What a month it has been. At the end of January, I sent a market commentary. One month later, the most meaningful change is the Russian rumors became headlines as they try to re-establish their Imperial borders

The equity markets during the first two months of 2022 have been, so far, less than stellar. Good companies, businesses with strong earnings and terrific future growth potential, tossed aside as prices have declined from just two months ago. What happened and why? Do I need a new strategy for the Russian Roller Coaster? No, you do not.

By now, the world knows that Russia launched an attack on Ukraine. The markets have been uneasy for weeks while this was simmering. One global repercussion is China now finds itself in the unenviable position of backing up their new bestfriend while keeping the US relationship intact.

Russia is one of the world’s largest oil producers, providing 10% of all global needs. The huge spike in oil prices during the preceding months directly benefits Russia, as newfound billions in revenue pour into their Treasury and military. It
goes a long way help pay their internal unfunded expenses, such as salaries for teachers, miners, municipal workers, and soldiers. The longer the uncertainty exists regarding their true end game, the longer oil prices remain severely elevated, a huge Putin goal. As a reference, the Russian Ruble is worth less than a U.S. penny.

Of course, the invasion spooks investors, mostly as an automatic reaction. Still, if your home suddenly lost value, do you rush to sell? Never forget that driving most stock market trading are powerful institutional computer servers running automated trading programs. We have seen this before.

Everyone is aware inflation has increased to levels we have not seen in decades. People notice this at supermarkets where the cost of certain items look like price-gouging, or when they fill the gas tank.

Inflation is also attributed to supply chain issues where many goods imported from other countries, are simply delayed, or discontinued. Other products produced in the US have endured delivery problems, further keeping inventories slim. Often, it boils down to a truck driver shortage or the sole forklift operator at the warehouse is out sick. Businesses are also raising prices to cover the costs of hiring and retaining their staff. It is usually the end-user consumer that pays for that. Recall the ship that blocked the Suez Canal that started all the supply-chain issues. That was March 2021. Time flies.

We work hard to make sure we are solving future financial issues, not feeding them. Inflation has now clocked the highest rate in forty years. Even if the Federal Reserve discounts their version, inflation is now averaging more than 5% annually. So, it makes sense that we need to earn more than 5% to keep moving forward. In most places, food and energy costs are increasing faster than 5%. One year ago, gas was $2.40/gallon. In Los Angeles gas is approaching $4.75/gallon and $5.00 gas seems inevitable. Yes, $75 – $100 to fill up the car.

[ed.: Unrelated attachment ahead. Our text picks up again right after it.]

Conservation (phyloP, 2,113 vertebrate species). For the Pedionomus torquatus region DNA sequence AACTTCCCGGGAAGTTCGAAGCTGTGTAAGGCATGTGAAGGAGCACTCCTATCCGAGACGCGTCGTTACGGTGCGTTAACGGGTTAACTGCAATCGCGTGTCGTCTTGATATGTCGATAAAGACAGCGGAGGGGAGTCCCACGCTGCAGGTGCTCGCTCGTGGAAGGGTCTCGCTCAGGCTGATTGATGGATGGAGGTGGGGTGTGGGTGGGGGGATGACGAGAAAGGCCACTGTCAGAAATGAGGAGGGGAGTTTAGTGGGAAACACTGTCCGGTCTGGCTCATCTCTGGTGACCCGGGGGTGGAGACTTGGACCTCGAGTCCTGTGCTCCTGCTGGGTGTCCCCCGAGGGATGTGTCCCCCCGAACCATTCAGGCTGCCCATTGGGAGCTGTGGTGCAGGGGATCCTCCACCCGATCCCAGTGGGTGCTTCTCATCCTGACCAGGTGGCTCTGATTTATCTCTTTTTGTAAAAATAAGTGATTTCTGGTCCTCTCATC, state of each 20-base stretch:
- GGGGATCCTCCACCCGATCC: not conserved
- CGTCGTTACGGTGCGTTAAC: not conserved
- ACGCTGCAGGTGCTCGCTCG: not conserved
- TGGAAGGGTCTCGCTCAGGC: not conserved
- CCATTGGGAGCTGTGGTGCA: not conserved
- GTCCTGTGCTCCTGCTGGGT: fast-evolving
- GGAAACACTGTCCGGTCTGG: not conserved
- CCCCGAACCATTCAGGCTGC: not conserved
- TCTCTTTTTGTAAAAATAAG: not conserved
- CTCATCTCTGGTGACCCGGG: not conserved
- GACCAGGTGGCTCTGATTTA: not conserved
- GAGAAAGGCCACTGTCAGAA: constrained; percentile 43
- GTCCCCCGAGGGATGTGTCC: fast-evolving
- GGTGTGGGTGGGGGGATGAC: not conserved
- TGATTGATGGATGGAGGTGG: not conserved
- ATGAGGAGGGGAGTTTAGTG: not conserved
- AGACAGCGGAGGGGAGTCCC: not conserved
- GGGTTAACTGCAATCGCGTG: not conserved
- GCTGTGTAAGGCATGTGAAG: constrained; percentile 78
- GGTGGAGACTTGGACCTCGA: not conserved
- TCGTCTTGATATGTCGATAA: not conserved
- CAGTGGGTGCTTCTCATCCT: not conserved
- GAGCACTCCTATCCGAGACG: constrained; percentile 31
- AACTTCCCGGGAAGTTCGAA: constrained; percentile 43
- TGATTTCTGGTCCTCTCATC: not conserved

My January commentary noted Vladimir Putin has little or nothing to do with Home Depot’s stock. Yes, his actions create a ripple effect in the markets with uncertainty and stock price volatility. This is not cause and effect, and not entirely rational. Recall the US economy is ten times the size of the Russian economy. Despite the Ukraine invasion, Home Depot is still open for business, my Verizon cell phone works fine, and I can still use a Visa debit card. We instinctively know this, but sometimes forget.

We look for potential growth out of necessity. The Ten-year treasury bond yields approximately 1.75%. With future interest rate increases, that yield moves higher for those willing to wait a decade. Consumers will not notice much of a difference on their bank statements.

Market swings now cause investors to contend with a new issue: whiplash. Down 850 points in the morning, and up nearly 100 points in the afternoon. Still, the stock price has little or nothing to do with the company business.

We invest for the longer term. Each person has a different definition of “longer,” but it is always more than 12 months. We invest to grow investment principal because investors will need it. The headwinds of taxes, inflation, RMD distributions (required minimum distributions from non-Roth retirement accounts) depreciation and longevity force us to keep capital moving faster and further than these financial impediments. By itself, inflation functions as an after-tax…tax.

Well-managed companies are good businesses where we want to be part-owners. Ask any of the employees of Amazon, Google, Apple, McDonalds, or Microsoft. What does Putin’s invasion have to do with the day-to-day operation of these companies? Absolutely nothing. Sure, scary headlines can cause stock prices to fall and the that’s the reason we reinvest dividends–to capture those lower prices. Could stock prices further decline gradually, or through a sudden large drop? Yes, it’s possible. Warren Buffet would say that is the exact time to fill the shopping cart, not run and hide. He doesn’t cut the flowers to leave the weeds.

The attached third-party charts illustrate the long-term nature of investing. Could balances decline before potentially growing to new, record highs later? Quite possibly yes. Have we seen this before? Yes, and we will see it again. In March 2020, when Covid began, stock prices plummeted. It was downright ugly. Everyone is now glad they stopped looking and by year-end, the gains were impressive. 2021 was much of the same, and year-end balances were for almost everyone at record levels. We are now only two months into 2022. Be patient.